As her business continues to grow, Wisdom draws inspiration from friends such as Nathan Pelzer, 37, another Black tech founder, who has launched a company in Chicago. Clinify Health works with community health centers and independent clinics in underserved communities. The company analyzes medical and social data to help doctors identify their most at-risk patients and those they haven’t seen in awhile. By focusing on getting those patients preventive care, the medical providers can help them improve their health and avoid trips to the emergency room.
“You can think of Clinify Health as a company that supports triage outside of the emergency room,” Pelzer said.
Pelzer said he started the company by printing out online slideshows he’d made and throwing them in the trunk of his car. “I was driving around the South Side of Chicago, knocking on doors, saying, ‘Hey, this is my idea,’” he said.
Wisdom got her app idea from being so stressed while working a job during grad school that she broke out in hives.
“It was really bad,” Wisdom recalled. “My hand would just swell up, and I couldn’t figure out what it was.”
The breakouts also baffled her allergist, a white woman, who told Wisdom to take two Allegra every day to manage the discomfort. “I remember thinking if she was a Black woman, I might have shared a bit more about what was going on in my life,” Wisdom said.
The moment inspired her to build an online community. Her idea started off small. She found health content in academic journals, searched for eye-catching photos that would complement the text and then posted the information on Instagram.
Things took off from there. This fall, Health in Her Hue launched “care squads” for users who want to discuss their health with doctors or with other women interested in the same topics.
“The last thing you want to do when you go into the doctor’s office is feel like you have to put on an armor and feel like you have to fight the person or, like, you know, be at odds with the person who’s supposed to be helping you on your health journey,” Wisdom said. “And that’s oftentimes the position that Black people, and largely also Black women, are having to deal with as they’re navigating health care. And it just should not be the case.”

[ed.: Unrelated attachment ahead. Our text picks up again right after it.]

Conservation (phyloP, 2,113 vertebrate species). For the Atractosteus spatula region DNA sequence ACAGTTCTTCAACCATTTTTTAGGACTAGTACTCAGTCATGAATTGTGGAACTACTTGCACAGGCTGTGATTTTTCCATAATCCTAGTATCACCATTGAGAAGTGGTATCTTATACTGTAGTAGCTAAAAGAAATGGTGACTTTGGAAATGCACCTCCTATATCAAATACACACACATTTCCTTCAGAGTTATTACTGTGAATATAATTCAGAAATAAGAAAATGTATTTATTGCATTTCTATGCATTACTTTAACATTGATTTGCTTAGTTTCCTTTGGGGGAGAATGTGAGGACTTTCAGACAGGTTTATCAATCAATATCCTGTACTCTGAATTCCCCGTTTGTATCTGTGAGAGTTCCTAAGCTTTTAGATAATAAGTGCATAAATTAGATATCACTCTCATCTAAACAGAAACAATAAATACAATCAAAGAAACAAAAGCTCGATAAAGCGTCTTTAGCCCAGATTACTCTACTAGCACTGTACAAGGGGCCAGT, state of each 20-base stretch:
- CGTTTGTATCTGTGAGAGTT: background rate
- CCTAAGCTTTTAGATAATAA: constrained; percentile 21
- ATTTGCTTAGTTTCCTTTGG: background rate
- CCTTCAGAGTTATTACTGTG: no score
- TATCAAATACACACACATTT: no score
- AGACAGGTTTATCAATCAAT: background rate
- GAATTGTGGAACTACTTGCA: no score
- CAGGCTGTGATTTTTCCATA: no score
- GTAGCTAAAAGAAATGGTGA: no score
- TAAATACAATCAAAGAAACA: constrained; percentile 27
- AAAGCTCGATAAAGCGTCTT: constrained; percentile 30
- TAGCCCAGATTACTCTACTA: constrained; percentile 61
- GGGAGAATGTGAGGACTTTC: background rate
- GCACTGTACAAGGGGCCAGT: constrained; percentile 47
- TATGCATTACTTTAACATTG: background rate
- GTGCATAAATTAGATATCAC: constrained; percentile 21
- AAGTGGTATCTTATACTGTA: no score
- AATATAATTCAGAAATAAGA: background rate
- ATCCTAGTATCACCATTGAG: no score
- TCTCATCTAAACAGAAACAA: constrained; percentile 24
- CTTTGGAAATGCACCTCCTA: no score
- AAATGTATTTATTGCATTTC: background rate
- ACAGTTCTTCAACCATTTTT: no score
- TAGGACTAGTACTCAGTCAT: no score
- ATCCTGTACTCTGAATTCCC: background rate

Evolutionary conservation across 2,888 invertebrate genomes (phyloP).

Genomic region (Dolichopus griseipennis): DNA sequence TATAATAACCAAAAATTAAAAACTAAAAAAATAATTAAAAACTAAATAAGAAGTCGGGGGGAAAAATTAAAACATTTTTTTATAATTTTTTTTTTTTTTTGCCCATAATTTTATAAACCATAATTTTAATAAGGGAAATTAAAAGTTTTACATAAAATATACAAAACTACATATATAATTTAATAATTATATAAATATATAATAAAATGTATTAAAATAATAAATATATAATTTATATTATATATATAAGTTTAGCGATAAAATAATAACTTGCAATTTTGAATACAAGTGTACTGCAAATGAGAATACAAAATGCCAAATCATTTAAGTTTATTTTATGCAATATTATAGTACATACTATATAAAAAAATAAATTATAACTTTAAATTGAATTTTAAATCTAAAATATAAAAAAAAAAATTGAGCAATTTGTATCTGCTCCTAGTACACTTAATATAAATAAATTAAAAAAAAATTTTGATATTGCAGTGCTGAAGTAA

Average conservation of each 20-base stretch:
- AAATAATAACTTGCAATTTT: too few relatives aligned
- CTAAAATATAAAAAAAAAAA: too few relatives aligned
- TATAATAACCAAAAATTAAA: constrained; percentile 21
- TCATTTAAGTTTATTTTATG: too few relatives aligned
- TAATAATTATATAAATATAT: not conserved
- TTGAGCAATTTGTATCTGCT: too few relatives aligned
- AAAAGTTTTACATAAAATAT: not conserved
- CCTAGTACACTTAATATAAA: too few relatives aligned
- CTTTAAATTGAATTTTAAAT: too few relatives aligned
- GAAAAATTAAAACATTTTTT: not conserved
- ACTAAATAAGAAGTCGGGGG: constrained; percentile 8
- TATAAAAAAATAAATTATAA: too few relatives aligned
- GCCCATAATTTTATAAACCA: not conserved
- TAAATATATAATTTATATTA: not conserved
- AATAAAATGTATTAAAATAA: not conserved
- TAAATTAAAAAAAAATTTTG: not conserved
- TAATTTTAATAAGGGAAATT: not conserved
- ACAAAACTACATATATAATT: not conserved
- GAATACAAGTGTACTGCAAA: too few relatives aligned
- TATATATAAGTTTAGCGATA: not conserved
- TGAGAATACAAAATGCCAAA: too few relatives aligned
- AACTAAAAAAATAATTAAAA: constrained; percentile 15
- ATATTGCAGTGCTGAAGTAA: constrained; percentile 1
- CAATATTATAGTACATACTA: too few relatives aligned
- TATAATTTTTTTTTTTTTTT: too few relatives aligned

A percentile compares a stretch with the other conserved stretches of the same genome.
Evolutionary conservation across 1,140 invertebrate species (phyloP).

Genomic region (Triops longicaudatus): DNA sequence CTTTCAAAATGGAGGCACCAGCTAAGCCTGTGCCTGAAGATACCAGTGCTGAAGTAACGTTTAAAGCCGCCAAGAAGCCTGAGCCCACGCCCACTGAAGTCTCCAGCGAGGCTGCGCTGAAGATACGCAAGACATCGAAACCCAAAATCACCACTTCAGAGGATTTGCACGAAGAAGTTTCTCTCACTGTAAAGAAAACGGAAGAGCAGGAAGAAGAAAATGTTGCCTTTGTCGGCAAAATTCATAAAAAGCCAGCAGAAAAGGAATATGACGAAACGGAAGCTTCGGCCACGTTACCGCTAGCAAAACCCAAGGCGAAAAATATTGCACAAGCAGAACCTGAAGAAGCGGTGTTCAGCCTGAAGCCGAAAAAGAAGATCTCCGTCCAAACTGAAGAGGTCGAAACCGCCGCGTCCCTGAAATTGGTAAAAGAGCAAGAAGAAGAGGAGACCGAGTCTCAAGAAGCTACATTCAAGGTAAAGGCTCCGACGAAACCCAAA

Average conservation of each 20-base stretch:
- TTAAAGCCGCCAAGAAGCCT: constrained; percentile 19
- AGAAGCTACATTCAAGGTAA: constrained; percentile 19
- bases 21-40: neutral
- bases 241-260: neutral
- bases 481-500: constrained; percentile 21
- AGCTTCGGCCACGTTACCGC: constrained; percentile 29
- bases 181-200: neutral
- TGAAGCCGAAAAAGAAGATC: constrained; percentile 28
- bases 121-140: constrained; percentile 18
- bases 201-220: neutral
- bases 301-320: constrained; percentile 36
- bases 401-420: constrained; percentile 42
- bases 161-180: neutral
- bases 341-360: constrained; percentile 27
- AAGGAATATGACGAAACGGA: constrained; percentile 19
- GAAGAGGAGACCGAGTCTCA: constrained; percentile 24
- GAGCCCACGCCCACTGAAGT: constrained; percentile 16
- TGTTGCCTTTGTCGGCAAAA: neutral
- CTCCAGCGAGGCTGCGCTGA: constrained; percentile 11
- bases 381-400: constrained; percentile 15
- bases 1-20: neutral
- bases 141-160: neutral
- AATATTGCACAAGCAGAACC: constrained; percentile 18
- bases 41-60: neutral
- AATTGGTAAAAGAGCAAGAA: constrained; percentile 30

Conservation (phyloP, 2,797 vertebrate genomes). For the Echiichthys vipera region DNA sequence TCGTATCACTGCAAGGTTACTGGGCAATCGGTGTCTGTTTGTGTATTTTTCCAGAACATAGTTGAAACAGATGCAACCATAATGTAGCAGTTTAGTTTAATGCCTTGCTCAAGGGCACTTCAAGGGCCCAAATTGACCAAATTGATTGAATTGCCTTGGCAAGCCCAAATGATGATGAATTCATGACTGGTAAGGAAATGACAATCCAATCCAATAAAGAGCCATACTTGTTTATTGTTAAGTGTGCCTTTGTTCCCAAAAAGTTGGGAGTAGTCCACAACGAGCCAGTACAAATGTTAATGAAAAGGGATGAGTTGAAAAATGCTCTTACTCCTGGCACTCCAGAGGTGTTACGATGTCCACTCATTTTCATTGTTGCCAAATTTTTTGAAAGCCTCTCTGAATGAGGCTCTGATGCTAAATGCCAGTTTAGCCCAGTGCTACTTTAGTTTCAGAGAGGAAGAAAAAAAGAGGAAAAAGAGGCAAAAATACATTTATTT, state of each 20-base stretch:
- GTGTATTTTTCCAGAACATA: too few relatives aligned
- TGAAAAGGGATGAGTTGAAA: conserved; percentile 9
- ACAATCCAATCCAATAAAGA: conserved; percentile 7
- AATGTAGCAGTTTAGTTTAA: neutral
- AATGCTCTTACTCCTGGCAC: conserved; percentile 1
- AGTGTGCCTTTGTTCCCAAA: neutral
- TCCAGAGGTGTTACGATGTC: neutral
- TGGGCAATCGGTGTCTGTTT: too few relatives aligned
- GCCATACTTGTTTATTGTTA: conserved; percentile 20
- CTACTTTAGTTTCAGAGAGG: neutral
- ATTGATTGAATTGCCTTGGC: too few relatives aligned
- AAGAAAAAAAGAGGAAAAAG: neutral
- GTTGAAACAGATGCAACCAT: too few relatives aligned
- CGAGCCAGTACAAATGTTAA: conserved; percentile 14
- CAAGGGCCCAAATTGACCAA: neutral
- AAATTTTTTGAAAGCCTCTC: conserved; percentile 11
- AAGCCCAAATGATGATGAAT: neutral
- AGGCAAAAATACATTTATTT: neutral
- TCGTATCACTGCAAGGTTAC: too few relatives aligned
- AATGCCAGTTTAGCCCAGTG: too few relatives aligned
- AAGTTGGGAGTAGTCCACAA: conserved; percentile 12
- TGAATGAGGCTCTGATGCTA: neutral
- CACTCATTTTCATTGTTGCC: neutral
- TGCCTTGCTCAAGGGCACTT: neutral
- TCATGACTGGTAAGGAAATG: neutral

As Black tech founders, Wisdom, Dedner, Pelzer and Plybeah look for ways to support one another by trading advice, chatting about funding and looking for ways to come together. Pelzer and Wisdom met a few years ago as participants in a competition sponsored by Johnson & Johnson. They reconnected at a different event for Black founders of technology companies and decided to help each other.
“We’re each other’s therapists,” Pelzer said. “It can get lonely out here as a Black founder.”
In the future, Plybeah wants to offer transportation services and additional assistance to people caring for aging family members. She also hopes to expand the service to include dropping off customers for grocery and pharmacy runs, workouts at gyms and other basic errands.
Pelzer wants Clinify Health to make tracking health care more fun — possibly with incentives to keep users engaged. He is developing plans and wants to tap into the same competitive energy that fitness companies do.
Wisdom wants to support physicians who seek to improve their relationships with patients of color. The company plans to build a library of resources that professionals could use as a guide.
“We’re not the first people to try to solve these problems,” Dedner said. Yet he and the other three feel the pressure to succeed for more than just themselves and those who came before them.
“I feel like, if I fail, that’s potentially going to shut the door for other Black women who are trying to build in this space,” Wisdom said. “But I try not to think about that too much.”
This story was produced by KHN (Kaiser Health News), a national newsroom that produces in-depth journalism about health issues. Together with Policy Analysis and Polling, KHN is one of the three major operating programs at KFF (Kaiser Family Foundation). KFF is an endowed nonprofit organization providing information on health issues to the nation.